The result seemed to work. It gives readers who already know me the familiarity of my Esme stories but with a slightly different take and also introduces Esme to a new audience – I hope!
    Great post, Ali. Really useful and informative for anyone taking the plunge in attempting their first “short novel”.

    • That’s a very interesting point about POV, Wendy. I’ve very rarely used 1st person (only for short stories) and I can certainly see the attractions of it for the novella format. And what a nice change of pace for existing readers! Sounds like good fun all round. 🙂

  2. I love writing novellas! Both of my Westerns are novellas because it suits the pulp fiction format so well. You can really focus on the essential story without head-hopping or padding out a book with back story to make it a full novel.

    • I think that’s what I’m enjoying so much about my novella-in-progress — it’s easy to dive into the story and keep rolling along, rather than having to bring in a load of subplots and different strands.

  3. This is awesome, Ali. I’ve been peculating a novella trilogy idea for over a year. Your post may just be the catalyst I need to get my “bum on chair” and start. Thanks for this.

  4. Thanks for this post, Ali. I have thought about writing a novel for years and have a long list of possible stories/plots. I am just not sure that I can sustain interest and focus long enough to finish a novel. It never occurred to me that I could, you know, just write something shorter. 🙂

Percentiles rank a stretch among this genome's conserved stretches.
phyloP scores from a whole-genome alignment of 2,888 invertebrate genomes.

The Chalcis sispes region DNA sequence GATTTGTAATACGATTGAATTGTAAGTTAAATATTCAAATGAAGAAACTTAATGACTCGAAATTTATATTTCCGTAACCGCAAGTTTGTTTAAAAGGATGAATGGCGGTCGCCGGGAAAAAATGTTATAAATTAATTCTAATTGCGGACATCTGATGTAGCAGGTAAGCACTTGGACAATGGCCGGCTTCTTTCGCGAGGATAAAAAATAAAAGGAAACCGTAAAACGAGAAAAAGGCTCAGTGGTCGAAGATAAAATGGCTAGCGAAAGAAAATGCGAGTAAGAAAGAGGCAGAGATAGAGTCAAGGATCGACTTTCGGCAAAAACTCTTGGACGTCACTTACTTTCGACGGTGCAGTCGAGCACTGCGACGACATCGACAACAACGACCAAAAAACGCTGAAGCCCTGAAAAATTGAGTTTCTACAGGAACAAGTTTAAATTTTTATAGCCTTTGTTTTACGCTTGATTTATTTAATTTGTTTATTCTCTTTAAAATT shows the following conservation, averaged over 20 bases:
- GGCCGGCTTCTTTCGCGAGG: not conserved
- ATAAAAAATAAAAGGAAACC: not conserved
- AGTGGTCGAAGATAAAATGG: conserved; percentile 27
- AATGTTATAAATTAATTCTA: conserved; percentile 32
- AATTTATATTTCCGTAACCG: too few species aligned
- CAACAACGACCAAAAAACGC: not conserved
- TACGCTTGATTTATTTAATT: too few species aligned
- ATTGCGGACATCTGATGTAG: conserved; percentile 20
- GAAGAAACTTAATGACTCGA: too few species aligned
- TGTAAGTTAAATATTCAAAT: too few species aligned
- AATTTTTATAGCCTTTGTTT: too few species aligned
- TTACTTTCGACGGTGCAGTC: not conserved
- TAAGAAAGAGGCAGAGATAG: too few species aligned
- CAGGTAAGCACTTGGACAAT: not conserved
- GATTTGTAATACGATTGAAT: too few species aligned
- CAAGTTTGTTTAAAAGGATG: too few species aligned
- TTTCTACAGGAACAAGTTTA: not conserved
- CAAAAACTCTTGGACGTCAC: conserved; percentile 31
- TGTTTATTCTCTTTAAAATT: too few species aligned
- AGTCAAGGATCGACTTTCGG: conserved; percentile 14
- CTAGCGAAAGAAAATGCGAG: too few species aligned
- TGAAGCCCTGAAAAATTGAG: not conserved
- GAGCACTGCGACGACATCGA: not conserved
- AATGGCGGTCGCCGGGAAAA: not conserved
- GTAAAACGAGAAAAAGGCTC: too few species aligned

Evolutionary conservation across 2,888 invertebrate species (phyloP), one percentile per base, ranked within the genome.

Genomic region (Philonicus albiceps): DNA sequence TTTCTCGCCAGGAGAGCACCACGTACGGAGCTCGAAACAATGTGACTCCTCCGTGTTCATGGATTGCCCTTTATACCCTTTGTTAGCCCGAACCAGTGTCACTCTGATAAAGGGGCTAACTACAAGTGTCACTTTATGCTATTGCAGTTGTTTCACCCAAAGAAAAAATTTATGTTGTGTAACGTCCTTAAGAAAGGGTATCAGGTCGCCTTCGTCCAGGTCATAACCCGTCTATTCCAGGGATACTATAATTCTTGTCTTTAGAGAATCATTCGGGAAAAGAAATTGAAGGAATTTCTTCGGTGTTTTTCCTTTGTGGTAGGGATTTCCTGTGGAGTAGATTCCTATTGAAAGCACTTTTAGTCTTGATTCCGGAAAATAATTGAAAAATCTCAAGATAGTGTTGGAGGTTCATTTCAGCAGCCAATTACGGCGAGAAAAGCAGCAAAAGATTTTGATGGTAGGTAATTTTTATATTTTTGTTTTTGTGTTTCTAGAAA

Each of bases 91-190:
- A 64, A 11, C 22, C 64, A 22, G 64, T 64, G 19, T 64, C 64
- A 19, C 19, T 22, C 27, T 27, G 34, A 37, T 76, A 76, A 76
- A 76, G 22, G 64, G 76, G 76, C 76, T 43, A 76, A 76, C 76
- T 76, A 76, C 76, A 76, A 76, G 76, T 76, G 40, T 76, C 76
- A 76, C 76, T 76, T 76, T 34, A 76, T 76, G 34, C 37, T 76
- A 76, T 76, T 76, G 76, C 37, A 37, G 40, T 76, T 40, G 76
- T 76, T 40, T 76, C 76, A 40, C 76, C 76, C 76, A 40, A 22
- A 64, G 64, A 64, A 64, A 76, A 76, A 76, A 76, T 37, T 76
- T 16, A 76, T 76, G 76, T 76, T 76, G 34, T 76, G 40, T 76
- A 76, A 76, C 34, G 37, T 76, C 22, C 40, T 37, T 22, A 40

• I’m not sure it ever occurred to me either, until I saw lots of author-friends writing novellas! Silly, really, but I suppose all the advice I heard as a young writer was that novellas don’t get published, and I’d not really thought about how much digital publishing has changed things.

  5. Great article with loads of interesting resources I haven’t seen. I just wrote a novella a few months ago, so a link on FB caught my eye. To me, it’s a great way to roll out an idea with less investment of time and energy than a novel. Still, it can be challenging at the same time to distill that idea into a bare minimum while still maintaining a degree of depth, development, and a certain richness or power. I’ve seen some short novels that are like skeletons or bare bones, a plot, even if entertaining, filled in with some characters and not much more. It’s not that easy and, in my case, most of the work I did was slash and burn. So easy to go on with details! For me, anyway.